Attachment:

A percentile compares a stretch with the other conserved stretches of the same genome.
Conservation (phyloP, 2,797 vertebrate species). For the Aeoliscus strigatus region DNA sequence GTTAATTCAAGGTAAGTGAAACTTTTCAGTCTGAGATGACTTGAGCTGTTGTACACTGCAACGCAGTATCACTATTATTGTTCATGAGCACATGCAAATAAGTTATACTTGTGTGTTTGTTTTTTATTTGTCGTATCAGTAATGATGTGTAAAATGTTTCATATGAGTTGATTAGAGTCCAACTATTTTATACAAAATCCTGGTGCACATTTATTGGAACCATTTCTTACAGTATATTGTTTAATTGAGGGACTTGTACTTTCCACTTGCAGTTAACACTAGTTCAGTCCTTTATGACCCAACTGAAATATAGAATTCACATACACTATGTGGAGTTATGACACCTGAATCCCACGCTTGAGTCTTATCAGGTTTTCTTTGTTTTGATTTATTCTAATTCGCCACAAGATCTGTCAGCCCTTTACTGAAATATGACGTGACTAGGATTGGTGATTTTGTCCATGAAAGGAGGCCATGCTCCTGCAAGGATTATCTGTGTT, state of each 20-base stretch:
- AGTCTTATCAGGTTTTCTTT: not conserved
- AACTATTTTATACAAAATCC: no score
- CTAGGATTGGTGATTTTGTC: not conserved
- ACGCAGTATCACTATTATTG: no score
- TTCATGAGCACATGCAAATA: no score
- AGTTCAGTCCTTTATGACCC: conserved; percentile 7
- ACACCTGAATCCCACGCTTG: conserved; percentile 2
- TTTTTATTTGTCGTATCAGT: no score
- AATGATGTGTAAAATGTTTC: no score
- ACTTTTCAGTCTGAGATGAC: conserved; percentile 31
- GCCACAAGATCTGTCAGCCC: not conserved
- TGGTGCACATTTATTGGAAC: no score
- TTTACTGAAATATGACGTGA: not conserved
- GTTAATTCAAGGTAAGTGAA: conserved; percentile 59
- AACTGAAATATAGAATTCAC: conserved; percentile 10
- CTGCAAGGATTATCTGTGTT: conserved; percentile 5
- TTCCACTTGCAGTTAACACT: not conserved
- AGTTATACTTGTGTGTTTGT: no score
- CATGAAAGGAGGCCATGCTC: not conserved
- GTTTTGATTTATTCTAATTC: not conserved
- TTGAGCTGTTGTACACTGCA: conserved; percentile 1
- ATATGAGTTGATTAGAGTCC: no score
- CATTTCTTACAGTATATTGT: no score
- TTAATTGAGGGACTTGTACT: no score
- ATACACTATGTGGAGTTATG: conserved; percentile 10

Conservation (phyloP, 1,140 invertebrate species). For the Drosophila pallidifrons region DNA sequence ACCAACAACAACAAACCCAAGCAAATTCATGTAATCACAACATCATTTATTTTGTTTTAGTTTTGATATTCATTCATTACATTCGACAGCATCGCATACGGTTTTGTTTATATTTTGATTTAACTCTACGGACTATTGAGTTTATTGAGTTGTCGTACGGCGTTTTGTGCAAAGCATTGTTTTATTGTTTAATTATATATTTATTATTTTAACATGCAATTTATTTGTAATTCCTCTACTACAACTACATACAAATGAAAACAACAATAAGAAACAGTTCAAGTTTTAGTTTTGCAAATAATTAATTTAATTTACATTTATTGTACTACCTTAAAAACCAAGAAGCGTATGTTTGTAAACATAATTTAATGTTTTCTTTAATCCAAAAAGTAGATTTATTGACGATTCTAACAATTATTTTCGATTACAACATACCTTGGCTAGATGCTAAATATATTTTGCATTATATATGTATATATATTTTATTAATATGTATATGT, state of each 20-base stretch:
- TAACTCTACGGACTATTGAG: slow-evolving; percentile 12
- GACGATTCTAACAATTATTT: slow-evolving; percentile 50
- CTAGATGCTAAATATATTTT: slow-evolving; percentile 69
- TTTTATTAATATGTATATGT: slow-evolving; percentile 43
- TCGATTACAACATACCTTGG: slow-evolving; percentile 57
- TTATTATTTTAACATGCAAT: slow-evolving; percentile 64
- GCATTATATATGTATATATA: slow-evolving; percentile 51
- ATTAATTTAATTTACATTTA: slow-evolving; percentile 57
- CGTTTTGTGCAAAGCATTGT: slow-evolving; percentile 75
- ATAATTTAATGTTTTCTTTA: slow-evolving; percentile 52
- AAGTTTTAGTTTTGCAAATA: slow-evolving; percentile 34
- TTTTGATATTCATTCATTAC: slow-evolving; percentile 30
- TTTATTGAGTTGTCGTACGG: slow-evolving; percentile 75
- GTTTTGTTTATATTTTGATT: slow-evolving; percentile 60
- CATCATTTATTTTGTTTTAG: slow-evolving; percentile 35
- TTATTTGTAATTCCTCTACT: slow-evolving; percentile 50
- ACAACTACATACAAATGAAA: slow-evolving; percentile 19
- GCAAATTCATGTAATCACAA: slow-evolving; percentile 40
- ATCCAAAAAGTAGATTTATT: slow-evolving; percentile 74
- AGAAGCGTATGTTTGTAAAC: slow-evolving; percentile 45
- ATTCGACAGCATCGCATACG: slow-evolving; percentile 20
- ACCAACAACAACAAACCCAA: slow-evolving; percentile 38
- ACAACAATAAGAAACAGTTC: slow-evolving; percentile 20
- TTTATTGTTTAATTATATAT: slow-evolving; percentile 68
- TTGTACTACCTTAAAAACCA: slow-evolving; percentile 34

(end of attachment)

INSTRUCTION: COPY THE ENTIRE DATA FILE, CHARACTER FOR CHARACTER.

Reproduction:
A percentile compares a stretch with the other conserved stretches of the same genome.
Conservation (phyloP, 2,797 vertebrate species). For the Aeoliscus strigatus region DNA sequence GTTAATTCAAGGTAAGTGAAACTTTTCAGTCTGAGATGACTTGAGCTGTTGTACACTGCAACGCAGTATCACTATTATTGTTCATGAGCACATGCAAATAAGTTATACTTGTGTGTTTGTTTTTTATTTGTCGTATCAGTAATGATGTGTAAAATGTTTCATATGAGTTGATTAGAGTCCAACTATTTTATACAAAATCCTGGTGCACATTTATTGGAACCATTTCTTACAGTATATTGTTTAATTGAGGGACTTGTACTTTCCACTTGCAGTTAACACTAGTTCAGTCCTTTATGACCCAACTGAAATATAGAATTCACATACACTATGTGGAGTTATGACACCTGAATCCCACGCTTGAGTCTTATCAGGTTTTCTTTGTTTTGATTTATTCTAATTCGCCACAAGATCTGTCAGCCCTTTACTGAAATATGACGTGACTAGGATTGGTGATTTTGTCCATGAAAGGAGGCCATGCTCCTGCAAGGATTATCTGTGTT, state of each 20-base stretch:
- AGTCTTATCAGGTTTTCTTT: not conserved
- AACTATTTTATACAAAATCC: no score
- CTAGGATTGGTGATTTTGTC: not conserved
- ACGCAGTATCACTATTATTG: no score
- TTCATGAGCACATGCAAATA: no score
- AGTTCAGTCCTTTATGACCC: conserved; percentile 7
- ACACCTGAATCCCACGCTTG: conserved; percentile 2
- TTTTTATTTGTCGTATCAGT: no score
- AATGATGTGTAAAATGTTTC: no score
- ACTTTTCAGTCTGAGATGAC: conserved; percentile 31
- GCCACAAGATCTGTCAGCCC: not conserved
- TGGTGCACATTTATTGGAAC: no score
- TTTACTGAAATATGACGTGA: not conserved
- GTTAATTCAAGGTAAGTGAA: conserved; percentile 59
- AACTGAAATATAGAATTCAC: conserved; percentile 10
- CTGCAAGGATTATCTGTGTT: conserved; percentile 5
- TTCCACTTGCAGTTAACACT: not conserved
- AGTTATACTTGTGTGTTTGT: no score
- CATGAAAGGAGGCCATGCTC: not conserved
- GTTTTGATTTATTCTAATTC: not conserved
- TTGAGCTGTTGTACACTGCA: conserved; percentile 1
- ATATGAGTTGATTAGAGTCC: no score
- CATTTCTTACAGTATATTGT: no score
- TTAATTGAGGGACTTGTACT: no score
- ATACACTATGTGGAGTTATG: conserved; percentile 10

Conservation (phyloP, 1,140 invertebrate species). For the Drosophila pallidifrons region DNA sequence ACCAACAACAACAAACCCAAGCAAATTCATGTAATCACAACATCATTTATTTTGTTTTAGTTTTGATATTCATTCATTACATTCGACAGCATCGCATACGGTTTTGTTTATATTTTGATTTAACTCTACGGACTATTGAGTTTATTGAGTTGTCGTACGGCGTTTTGTGCAAAGCATTGTTTTATTGTTTAATTATATATTTATTATTTTAACATGCAATTTATTTGTAATTCCTCTACTACAACTACATACAAATGAAAACAACAATAAGAAACAGTTCAAGTTTTAGTTTTGCAAATAATTAATTTAATTTACATTTATTGTACTACCTTAAAAACCAAGAAGCGTATGTTTGTAAACATAATTTAATGTTTTCTTTAATCCAAAAAGTAGATTTATTGACGATTCTAACAATTATTTTCGATTACAACATACCTTGGCTAGATGCTAAATATATTTTGCATTATATATGTATATATATTTTATTAATATGTATATGT, state of each 20-base stretch:
- TAACTCTACGGACTATTGAG: slow-evolving; percentile 12
- GACGATTCTAACAATTATTT: slow-evolving; percentile 50
- CTAGATGCTAAATATATTTT: slow-evolving; percentile 69
- TTTTATTAATATGTATATGT: slow-evolving; percentile 43
- TCGATTACAACATACCTTGG: slow-evolving; percentile 57
- TTATTATTTTAACATGCAAT: slow-evolving; percentile 64
- GCATTATATATGTATATATA: slow-evolving; percentile 51
- ATTAATTTAATTTACATTTA: slow-evolving; percentile 57
- CGTTTTGTGCAAAGCATTGT: slow-evolving; percentile 75
- ATAATTTAATGTTTTCTTTA: slow-evolving; percentile 52
- AAGTTTTAGTTTTGCAAATA: slow-evolving; percentile 34
- TTTTGATATTCATTCATTAC: slow-evolving; percentile 30
- TTTATTGAGTTGTCGTACGG: slow-evolving; percentile 75
- GTTTTGTTTATATTTTGATT: slow-evolving; percentile 60
- CATCATTTATTTTGTTTTAG: slow-evolving; percentile 35
- TTATTTGTAATTCCTCTACT: slow-evolving; percentile 50
- ACAACTACATACAAATGAAA: slow-evolving; percentile 19
- GCAAATTCATGTAATCACAA: slow-evolving; percentile 40
- ATCCAAAAAGTAGATTTATT: slow-evolving; percentile 74
- AGAAGCGTATGTTTGTAAAC: slow-evolving; percentile 45
- ATTCGACAGCATCGCATACG: slow-evolving; percentile 20
- ACCAACAACAACAAACCCAA: slow-evolving; percentile 38
- ACAACAATAAGAAACAGTTC: slow-evolving; percentile 20
- TTTATTGTTTAATTATATAT: slow-evolving; percentile 68
- TTGTACTACCTTAAAAACCA: slow-evolving; percentile 34